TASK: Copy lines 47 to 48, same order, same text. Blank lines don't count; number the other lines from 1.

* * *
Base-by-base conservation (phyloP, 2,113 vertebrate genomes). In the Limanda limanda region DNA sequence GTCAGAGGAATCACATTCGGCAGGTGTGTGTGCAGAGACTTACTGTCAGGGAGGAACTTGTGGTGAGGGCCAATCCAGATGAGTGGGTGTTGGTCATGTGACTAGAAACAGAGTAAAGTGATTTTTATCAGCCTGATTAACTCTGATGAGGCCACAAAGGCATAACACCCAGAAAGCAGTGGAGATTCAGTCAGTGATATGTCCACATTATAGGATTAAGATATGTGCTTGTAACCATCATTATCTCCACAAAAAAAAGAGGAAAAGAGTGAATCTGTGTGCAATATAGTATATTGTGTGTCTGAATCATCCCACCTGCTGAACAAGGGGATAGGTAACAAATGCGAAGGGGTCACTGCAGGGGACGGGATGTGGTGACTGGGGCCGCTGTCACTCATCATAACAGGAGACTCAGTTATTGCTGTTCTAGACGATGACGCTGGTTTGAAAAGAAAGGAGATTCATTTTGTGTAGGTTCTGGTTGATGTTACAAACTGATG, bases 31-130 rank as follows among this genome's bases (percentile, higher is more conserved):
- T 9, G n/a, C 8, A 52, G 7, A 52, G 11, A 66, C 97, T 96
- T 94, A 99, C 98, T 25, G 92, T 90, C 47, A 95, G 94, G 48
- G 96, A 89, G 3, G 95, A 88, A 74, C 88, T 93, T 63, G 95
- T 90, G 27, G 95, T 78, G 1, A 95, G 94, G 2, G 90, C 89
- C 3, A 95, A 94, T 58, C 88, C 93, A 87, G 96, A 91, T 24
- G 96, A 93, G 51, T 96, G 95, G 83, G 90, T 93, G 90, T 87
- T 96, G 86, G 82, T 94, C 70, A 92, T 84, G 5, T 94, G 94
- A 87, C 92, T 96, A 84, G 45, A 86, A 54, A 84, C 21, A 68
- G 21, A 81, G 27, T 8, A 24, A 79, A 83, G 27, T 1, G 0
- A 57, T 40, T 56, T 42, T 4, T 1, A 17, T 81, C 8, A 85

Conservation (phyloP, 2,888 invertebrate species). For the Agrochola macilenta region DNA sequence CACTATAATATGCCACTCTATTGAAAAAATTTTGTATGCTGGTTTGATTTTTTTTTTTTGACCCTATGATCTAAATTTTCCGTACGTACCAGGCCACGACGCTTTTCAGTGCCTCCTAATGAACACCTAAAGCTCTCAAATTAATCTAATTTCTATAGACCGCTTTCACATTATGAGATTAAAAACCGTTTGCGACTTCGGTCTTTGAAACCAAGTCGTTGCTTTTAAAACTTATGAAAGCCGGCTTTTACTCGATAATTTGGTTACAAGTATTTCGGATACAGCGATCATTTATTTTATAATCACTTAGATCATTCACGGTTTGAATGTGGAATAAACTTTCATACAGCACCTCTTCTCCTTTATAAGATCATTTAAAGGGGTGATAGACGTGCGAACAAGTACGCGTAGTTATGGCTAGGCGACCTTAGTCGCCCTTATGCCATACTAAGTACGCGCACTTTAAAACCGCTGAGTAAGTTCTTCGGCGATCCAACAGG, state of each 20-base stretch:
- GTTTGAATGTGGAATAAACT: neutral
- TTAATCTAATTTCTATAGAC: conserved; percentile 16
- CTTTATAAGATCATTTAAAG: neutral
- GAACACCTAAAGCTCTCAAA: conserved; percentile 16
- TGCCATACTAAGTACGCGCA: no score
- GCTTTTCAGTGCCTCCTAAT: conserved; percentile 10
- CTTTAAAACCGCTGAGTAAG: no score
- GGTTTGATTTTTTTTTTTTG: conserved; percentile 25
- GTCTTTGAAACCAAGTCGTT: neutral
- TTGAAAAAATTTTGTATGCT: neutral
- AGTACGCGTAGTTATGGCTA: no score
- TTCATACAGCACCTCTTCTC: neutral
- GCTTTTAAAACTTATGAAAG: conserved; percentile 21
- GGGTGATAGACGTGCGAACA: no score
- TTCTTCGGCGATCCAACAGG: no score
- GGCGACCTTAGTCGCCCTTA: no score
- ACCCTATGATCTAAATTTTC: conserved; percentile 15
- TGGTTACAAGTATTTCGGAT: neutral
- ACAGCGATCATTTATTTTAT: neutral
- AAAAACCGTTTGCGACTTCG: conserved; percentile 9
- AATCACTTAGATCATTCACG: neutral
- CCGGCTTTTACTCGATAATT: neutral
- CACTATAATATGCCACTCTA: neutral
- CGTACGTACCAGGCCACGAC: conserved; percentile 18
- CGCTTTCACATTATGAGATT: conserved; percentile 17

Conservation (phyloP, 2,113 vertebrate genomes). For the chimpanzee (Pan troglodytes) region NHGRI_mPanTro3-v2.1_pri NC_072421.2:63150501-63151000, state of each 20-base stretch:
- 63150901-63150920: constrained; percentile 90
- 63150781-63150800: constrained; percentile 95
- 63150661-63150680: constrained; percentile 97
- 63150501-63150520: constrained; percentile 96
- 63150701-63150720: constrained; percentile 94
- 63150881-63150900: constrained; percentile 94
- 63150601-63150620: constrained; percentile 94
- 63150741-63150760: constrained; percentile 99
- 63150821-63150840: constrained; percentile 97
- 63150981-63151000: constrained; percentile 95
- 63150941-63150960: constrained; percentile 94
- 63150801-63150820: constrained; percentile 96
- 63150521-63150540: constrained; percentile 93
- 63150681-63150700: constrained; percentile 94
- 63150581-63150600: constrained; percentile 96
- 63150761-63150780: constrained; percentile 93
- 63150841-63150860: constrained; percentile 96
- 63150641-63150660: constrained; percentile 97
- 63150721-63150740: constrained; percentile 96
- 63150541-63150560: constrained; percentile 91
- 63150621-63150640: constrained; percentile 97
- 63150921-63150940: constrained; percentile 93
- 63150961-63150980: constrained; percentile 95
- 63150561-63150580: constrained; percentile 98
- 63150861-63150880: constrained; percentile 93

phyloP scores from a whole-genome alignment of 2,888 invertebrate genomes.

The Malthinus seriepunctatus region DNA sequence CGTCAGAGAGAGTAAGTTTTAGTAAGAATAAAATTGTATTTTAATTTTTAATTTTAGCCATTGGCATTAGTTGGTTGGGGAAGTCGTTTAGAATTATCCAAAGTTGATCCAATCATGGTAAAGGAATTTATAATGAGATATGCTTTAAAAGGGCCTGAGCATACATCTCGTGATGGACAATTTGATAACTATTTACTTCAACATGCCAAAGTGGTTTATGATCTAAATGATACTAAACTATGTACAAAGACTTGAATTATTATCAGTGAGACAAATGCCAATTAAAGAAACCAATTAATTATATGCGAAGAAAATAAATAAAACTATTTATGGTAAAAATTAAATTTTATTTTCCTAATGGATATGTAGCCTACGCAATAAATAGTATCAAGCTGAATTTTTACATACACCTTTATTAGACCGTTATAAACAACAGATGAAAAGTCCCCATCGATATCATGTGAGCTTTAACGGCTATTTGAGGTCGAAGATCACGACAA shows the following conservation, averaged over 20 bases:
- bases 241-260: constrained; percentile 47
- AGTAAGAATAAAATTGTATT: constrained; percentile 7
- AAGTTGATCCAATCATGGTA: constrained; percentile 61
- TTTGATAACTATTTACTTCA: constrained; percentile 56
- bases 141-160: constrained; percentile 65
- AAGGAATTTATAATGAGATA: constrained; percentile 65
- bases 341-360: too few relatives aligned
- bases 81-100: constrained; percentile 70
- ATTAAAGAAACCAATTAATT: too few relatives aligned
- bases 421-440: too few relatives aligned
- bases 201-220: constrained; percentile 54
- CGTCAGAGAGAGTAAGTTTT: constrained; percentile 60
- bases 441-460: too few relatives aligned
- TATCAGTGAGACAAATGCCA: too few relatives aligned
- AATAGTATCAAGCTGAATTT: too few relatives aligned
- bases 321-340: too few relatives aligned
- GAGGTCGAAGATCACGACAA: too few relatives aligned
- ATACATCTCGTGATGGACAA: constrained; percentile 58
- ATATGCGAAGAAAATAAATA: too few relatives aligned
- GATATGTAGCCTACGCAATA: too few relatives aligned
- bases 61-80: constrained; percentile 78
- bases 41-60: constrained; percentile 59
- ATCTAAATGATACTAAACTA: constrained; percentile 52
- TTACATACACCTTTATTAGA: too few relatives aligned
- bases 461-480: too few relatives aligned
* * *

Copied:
- 63150821-63150840: constrained; percentile 97
- 63150981-63151000: constrained; percentile 95